Middle East Stocks Sink as Dubai Weekly Drop Worst in Six Years

Dubai shares tumbled, leading a slump in stocks throughout the Middle East as oil extended its retreat and on concern global growth may slow.

The Dubai Financial Market General Index fell 5 percent to close at 4,270.43. The measure has slid 14 percent this week, the most since December 2008, leaving its 14-day relative strength index at 23.4, the lowest since May 2012. A level below 30 indicates to some investors the measure was oversold. Saudi Arabia’s Tadawul All Share Index retreated 3.6 percent to 9,547.54. Abu Dhabi’s ADX General Index lost 2.3 percent and Qatar’s QE Index slipped 2.9 percent.

Global stocks are dropping as economies worldwide show signs of slowing. The MSCI Emerging Markets Index fell to the lowest since March as of 5:22 p.m. in Dubai, and the Stoxx Europe 600 Index posted the longest slump in 11 years. The epicenter of the economic worries is the euro area, where European Central Bank President Mario Draghi is trying to tackle the weakest inflation in almost five years as investors bet it will deteriorate further amid signs powerhouse Germany is now faltering.

“It’s a reaction to weak global economic data, which was expected,” Nayal Khan, head of institutional sales and trading at Naeem Holding brokerage in Dubai, said by e-mail. “Naturally with oil prices being where they are, it doesn’t help the situation much.”

Declining oil prices are exacerbating the slump after the International Energy Agency predicted the lowest demand growth since 2009. Brent crude, a benchmark for more than half of the world’s oil, lost 0.8 percent to $83.07, the lowest on a closing basis since 2010.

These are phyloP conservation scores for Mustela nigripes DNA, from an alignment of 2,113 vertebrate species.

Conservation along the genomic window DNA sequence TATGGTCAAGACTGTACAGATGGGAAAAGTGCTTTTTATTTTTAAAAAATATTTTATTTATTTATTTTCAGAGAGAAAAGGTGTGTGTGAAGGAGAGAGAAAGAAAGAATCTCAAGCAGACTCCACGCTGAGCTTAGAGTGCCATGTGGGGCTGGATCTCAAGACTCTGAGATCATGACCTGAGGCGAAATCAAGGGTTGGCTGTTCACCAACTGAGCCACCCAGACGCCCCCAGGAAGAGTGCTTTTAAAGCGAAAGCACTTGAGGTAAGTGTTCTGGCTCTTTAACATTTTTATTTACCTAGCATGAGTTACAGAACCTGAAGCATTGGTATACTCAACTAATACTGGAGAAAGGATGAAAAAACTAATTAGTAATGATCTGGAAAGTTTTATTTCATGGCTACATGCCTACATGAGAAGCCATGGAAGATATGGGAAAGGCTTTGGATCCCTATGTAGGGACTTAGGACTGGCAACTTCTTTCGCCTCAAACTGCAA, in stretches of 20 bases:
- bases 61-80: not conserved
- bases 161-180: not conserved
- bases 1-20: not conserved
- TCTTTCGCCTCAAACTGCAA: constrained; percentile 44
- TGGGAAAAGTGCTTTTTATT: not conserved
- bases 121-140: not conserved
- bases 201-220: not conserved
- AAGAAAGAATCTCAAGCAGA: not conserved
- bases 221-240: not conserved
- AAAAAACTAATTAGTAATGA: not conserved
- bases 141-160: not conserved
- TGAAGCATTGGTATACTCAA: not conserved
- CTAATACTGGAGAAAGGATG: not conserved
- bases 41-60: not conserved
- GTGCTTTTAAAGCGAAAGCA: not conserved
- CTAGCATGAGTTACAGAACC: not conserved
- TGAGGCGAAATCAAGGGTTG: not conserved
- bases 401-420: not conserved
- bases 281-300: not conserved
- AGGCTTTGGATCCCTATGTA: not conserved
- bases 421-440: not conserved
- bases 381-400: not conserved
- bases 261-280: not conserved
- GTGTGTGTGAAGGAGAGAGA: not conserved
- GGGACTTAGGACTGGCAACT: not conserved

The average break-even oil price for governments in the six-nation Gulf Cooperation Council, home to almost a third of the world’s proven oil reserves, is about $84, according to International Monetary Fund data.

Growth Slows

Having pulled the euro-area economy out of its debt panic in 2012, Draghi has sought to boost prices by cutting interest rates to record lows, issuing cheap loans to banks and laying the groundwork to begin buying private-sector assets this month. That leaves purchases of government debt as the last option. Sentiment began souring on Oct. 2, when Draghi stopped short of spelling out for how much the ECB might buy assets to head off deflation.

In the U.S., retail sales dropped more than forecast in September, decreasing 0.3 percent after a 0.6 percent gain in August that was the biggest in four months, Commerce Department figures showed. The median forecast of economists surveyed by Bloomberg called for a 0.1 percent decline.

Earlier this month, the International Monetary Fund reduced its forecast for global growth next year to 3.8 percent, from a July prediction of 4 percent, and minutes of the Federal Reserve’s September policy meeting showed officials are concerned the U.S. economy may be at risk in a global slowdown.

Al Rajhi Drops

Dubai’s gauge was the worst performer among more than 90 indexes tracked globally by Bloomberg. Dubai Islamic Bank PJSC, the largest Sharia-compliant lender in the United Arab Emirates, led the losses, slipping 7.1 percent to 6.80 dirhams. Arabtec Holding Co. slid 8.7 percent to 3.58 dirhams.

Shares in Saudi Arabia, the world’s second-worst performers today, have declined 12 percent this week. The kingdom is the biggest producer in the Organization of Petroleum Exporting Countries. Saudi Basic Industries Corp., the world’s largest petrochemical producer, lost 5.9 percent to 108.03 riyals.

Al Rajhi Bank, the world’s biggest publicly-traded Islamic bank, tumbled 4.5 percent today to 63.13 riyals after its third-quarter profit dropped about 3 percent to 1.66 billion riyals ($443 million), the bank’s fifth consecutive quarterly decline. The mean estimate of eight analysts was for profit of 1.94 billion riyals, according to data compiled by Bloomberg.

“The selloff is driven by the fall in oil prices and consequent expectations of a potential slowdown in the kingdom given their significant impact on the its revenues,” Amer Khan, senior executive at Shuaa Asset Management in Dubai, which oversees more than $300 million in assets, said by e-mail.

Egypt’s EGX 30 Index lost 3.4 percent, Oman’s MSM 30 Index slipped 3.3 percent, Kuwait’s SE Price Index retreated 1.7 percent and shares in Bahrain fell 1 percent.

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